Originally Posted by Landscape Poet
On SA , FL landscapes recommended to me only one direction/pass. I would say this is very solid advice for SA as it does put it under stress with just one direction. I would assume two directions would result in turf loss in many circumstances.
Below is an article from the university of Florida, among other thing note they say verticut in a north south OR east west direction
Thatch is the layer of undecomposed leaf blades, stolons, roots, and crowns intermingled with soil (Figure 14). Leaving mowing clippings on the lawn does not cause thatch because clippings are readily broken down by microbes in the soil. Thatch development is greatest in grass that is overfertilized or overwatered. An excessive thatch layer reduces water penetration and can bind up fertilizer or pesticides. In severe cases, roots may be seen actually growing aboveground and rooting into the thatch layer. This is a very unhealthy condition and leaves the lawn vulnerable to many stresses.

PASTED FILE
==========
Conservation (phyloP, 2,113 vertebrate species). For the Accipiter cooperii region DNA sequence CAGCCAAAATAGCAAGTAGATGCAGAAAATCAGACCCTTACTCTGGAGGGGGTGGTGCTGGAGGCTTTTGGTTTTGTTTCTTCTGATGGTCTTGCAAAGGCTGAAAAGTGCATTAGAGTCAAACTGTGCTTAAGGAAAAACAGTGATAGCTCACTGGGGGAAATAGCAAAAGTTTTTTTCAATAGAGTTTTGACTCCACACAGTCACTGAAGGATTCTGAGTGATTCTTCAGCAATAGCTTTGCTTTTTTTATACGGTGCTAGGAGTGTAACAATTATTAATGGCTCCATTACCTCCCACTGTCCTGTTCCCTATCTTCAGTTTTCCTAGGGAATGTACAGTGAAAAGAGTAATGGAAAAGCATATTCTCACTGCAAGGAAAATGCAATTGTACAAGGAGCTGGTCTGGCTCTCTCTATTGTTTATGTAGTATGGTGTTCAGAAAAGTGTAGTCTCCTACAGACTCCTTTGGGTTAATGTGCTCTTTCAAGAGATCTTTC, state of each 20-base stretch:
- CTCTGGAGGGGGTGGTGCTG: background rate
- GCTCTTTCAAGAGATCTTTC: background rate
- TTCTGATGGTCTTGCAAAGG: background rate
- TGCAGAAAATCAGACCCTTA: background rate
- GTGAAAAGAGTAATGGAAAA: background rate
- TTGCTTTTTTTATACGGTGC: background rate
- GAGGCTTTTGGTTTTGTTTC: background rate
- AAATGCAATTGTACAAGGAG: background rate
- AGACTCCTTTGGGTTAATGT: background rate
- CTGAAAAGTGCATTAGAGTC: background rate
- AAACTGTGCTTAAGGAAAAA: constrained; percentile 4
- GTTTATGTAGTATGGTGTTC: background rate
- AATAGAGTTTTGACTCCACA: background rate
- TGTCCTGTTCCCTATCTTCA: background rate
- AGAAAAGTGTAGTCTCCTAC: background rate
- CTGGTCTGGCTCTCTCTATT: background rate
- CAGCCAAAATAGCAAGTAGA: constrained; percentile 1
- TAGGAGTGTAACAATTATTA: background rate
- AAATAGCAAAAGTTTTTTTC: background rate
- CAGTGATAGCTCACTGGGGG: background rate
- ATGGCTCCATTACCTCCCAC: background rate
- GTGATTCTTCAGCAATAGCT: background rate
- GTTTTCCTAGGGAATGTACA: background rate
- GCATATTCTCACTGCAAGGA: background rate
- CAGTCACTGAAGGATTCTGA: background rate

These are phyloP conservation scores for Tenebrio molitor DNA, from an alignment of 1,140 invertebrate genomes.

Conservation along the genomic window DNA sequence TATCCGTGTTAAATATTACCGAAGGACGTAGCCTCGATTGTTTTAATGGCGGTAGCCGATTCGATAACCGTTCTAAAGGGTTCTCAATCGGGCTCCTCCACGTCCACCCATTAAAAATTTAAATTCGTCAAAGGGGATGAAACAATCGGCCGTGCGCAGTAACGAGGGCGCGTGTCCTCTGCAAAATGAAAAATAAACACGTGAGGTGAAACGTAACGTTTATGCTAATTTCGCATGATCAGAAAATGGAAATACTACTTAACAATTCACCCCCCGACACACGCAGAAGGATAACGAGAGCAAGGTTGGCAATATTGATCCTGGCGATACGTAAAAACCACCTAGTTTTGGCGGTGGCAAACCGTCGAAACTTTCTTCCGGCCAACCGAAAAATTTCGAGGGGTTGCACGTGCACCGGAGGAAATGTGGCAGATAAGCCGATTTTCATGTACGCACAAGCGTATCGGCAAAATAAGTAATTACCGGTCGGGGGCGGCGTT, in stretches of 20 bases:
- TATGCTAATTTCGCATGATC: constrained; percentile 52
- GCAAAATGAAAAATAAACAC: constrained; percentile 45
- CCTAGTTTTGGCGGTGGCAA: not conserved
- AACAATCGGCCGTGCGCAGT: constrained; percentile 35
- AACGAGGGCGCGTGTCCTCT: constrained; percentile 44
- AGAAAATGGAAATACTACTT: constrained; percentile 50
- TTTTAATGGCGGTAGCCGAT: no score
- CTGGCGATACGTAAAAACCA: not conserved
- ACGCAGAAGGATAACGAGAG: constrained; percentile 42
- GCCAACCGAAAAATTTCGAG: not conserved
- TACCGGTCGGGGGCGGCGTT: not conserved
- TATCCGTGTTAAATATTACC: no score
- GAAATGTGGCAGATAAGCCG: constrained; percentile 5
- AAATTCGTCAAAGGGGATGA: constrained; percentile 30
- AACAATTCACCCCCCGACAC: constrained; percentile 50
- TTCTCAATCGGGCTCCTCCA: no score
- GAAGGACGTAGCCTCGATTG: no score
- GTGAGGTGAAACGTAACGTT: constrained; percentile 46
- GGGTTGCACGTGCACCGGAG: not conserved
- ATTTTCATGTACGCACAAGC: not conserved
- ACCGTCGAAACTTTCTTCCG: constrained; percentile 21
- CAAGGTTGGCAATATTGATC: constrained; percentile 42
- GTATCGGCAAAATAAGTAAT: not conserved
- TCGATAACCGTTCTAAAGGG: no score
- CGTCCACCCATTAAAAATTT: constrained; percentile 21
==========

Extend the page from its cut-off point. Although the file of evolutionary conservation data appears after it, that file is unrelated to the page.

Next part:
Figure 14.* Thatch layers can develop in St. Augustinegrass, especially when fertilization or irrigation rates are high.
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If the thatch layer exceeds 1 inch, it may be removed by vertical mowing, or "verticutting," in early spring to midsummer. Verticutting uses vertical blades that slice through the thatch and slightly into the soil, resulting in much of the dead material being removed from the top of the lawn. A 3-inch spacing between the dethatching blades is best for St. Augustinegrass. Caution: Vertical mowing may result in damaged turf that requires a period of recuperation. Do not attempt vertical mowing unless the grass is actively growing. Verticut should be done in an east to west or north to south pattern, but not in all four directions. Debris should be removed by raking, sweeping, or vacuuming, followed by a conventional mowing to improve turf appearance and immediate irrigation to prevent root zone dehydration. One week after vertical mowing, fertilizer should be applied at the rate of 1 pound of nitrogen per 1000 square feet to encourage recovery. This material must be watered into the soil immediately following application to prevent plant burn. Periodic topdressing (adding a uniform layer of soil on top of the grass) with ¼ inch of soil similar to that underlying the turf is the best method to alleviate thatch accumulation; however, the physical labor required limits the practicality of this method for most homeowners. If topdressing, be sure to use soil that is free of weed seeds and nematodes and be careful not to exceed recommended topdressing rates, as this encourages large (brown) patch disease.